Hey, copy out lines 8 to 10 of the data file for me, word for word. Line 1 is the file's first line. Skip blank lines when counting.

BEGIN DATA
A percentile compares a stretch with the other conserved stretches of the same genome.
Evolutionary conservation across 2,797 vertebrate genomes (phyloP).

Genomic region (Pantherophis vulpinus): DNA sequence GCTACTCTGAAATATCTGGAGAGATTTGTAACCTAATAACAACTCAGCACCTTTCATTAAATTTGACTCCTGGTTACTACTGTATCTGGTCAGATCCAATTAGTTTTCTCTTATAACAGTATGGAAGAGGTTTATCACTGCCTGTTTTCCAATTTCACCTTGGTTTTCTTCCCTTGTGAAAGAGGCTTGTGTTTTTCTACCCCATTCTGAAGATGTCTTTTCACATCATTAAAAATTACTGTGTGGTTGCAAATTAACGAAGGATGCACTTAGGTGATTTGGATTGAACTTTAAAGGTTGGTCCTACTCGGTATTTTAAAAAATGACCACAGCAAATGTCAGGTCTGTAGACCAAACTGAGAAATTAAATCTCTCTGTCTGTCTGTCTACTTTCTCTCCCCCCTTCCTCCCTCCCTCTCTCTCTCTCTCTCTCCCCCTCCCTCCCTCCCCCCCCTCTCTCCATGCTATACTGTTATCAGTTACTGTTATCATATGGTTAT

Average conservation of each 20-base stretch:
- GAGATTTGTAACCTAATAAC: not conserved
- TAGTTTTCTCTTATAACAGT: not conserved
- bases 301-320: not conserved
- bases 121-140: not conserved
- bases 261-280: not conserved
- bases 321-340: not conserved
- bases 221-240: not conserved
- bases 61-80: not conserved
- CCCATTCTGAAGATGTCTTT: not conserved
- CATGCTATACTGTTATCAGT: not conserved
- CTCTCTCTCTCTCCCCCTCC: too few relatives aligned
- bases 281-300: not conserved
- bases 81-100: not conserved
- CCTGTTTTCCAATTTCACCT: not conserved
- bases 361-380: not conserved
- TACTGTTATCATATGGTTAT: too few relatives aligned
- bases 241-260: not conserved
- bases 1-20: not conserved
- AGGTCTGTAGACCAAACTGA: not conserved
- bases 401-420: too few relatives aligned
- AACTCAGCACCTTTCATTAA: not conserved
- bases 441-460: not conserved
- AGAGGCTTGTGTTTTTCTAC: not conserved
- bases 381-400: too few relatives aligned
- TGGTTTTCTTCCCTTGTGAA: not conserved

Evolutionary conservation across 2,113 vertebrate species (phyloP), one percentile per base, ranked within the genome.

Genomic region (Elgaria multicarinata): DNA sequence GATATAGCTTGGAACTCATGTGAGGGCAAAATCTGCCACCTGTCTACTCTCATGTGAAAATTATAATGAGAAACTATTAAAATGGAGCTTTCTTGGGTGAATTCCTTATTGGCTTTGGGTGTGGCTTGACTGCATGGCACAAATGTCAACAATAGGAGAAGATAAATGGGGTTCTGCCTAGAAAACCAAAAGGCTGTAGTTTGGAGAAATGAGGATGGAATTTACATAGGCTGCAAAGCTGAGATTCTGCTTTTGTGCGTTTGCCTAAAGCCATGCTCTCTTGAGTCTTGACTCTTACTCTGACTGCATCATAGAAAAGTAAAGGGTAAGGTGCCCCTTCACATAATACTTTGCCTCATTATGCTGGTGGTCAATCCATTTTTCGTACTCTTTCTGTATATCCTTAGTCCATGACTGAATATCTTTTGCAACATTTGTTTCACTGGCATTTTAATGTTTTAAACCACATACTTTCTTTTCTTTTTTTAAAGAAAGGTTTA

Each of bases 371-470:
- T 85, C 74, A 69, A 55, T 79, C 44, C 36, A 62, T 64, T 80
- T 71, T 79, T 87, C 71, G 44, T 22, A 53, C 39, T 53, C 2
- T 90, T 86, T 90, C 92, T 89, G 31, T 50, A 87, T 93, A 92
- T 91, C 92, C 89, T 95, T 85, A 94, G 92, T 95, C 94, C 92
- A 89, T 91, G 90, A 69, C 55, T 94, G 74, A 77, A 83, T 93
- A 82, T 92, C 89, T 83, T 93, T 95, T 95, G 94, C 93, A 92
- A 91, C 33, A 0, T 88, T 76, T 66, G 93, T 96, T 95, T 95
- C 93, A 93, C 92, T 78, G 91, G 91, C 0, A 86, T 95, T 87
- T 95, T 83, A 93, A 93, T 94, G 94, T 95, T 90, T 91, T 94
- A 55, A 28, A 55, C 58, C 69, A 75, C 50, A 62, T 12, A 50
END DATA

- bases 121-140: not conserved
- bases 261-280: not conserved
- bases 321-340: not conserved